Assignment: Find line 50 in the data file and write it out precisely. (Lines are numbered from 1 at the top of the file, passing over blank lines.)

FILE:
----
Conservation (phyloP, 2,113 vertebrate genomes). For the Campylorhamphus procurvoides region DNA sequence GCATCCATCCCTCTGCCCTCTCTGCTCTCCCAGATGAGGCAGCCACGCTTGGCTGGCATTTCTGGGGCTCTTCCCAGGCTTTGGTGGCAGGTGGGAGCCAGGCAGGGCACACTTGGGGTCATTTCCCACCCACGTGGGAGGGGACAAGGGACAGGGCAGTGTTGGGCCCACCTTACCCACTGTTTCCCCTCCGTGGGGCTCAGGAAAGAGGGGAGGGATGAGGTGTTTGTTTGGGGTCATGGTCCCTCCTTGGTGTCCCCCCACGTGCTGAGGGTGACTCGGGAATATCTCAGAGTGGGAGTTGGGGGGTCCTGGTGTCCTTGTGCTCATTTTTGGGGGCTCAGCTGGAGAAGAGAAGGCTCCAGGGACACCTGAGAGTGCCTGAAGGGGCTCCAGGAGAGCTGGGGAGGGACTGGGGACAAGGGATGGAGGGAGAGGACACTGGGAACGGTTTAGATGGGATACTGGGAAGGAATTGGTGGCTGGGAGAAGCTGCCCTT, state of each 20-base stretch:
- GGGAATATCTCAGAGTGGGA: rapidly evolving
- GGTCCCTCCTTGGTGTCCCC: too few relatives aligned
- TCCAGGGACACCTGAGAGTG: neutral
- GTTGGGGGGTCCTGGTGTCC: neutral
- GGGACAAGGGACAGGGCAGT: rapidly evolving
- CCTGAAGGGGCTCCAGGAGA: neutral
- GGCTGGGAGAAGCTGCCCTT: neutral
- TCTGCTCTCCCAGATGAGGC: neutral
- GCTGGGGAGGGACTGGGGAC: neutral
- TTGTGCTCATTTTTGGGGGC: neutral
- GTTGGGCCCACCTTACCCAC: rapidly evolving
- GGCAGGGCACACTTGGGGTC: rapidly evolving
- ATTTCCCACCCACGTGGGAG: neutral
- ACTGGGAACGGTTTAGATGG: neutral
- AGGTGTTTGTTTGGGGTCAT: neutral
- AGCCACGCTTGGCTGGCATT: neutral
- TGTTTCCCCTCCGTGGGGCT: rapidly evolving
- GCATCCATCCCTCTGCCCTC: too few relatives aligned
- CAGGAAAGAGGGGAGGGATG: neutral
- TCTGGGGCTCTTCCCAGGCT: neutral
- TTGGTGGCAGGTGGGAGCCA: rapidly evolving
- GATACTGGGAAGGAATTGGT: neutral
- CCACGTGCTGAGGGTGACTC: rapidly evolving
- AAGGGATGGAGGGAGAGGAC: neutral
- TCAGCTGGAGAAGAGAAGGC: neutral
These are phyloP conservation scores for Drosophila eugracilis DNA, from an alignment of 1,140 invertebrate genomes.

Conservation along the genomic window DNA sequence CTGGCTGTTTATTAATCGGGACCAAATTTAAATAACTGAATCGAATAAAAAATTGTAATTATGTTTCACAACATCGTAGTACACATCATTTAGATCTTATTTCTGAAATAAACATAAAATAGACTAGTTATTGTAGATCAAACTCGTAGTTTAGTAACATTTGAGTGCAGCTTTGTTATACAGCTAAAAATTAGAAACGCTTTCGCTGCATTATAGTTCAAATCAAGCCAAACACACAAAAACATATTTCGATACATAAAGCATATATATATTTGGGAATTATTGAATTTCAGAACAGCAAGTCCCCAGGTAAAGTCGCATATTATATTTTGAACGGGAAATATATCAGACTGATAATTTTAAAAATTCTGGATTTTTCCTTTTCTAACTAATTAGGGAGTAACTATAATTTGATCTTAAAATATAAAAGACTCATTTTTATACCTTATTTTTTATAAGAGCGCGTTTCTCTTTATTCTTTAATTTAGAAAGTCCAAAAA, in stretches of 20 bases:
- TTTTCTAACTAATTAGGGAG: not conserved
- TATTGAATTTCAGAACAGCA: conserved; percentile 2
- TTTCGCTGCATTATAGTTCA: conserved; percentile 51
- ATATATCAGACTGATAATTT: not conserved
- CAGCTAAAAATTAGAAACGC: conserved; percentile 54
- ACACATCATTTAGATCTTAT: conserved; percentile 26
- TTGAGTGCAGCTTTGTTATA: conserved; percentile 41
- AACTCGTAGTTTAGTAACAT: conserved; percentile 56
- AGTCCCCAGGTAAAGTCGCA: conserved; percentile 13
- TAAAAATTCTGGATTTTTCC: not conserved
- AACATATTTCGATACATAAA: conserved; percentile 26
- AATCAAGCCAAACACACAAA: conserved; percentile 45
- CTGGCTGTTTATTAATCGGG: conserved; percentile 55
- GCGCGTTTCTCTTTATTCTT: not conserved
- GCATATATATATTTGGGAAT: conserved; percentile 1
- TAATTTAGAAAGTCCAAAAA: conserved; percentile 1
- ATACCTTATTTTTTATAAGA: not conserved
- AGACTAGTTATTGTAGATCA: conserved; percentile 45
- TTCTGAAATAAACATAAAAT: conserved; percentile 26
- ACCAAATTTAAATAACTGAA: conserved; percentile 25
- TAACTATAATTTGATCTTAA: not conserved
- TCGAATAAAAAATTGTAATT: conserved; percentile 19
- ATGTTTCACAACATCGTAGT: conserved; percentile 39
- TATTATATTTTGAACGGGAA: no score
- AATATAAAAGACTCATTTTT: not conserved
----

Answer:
- TCGAATAAAAAATTGTAATT: conserved; percentile 19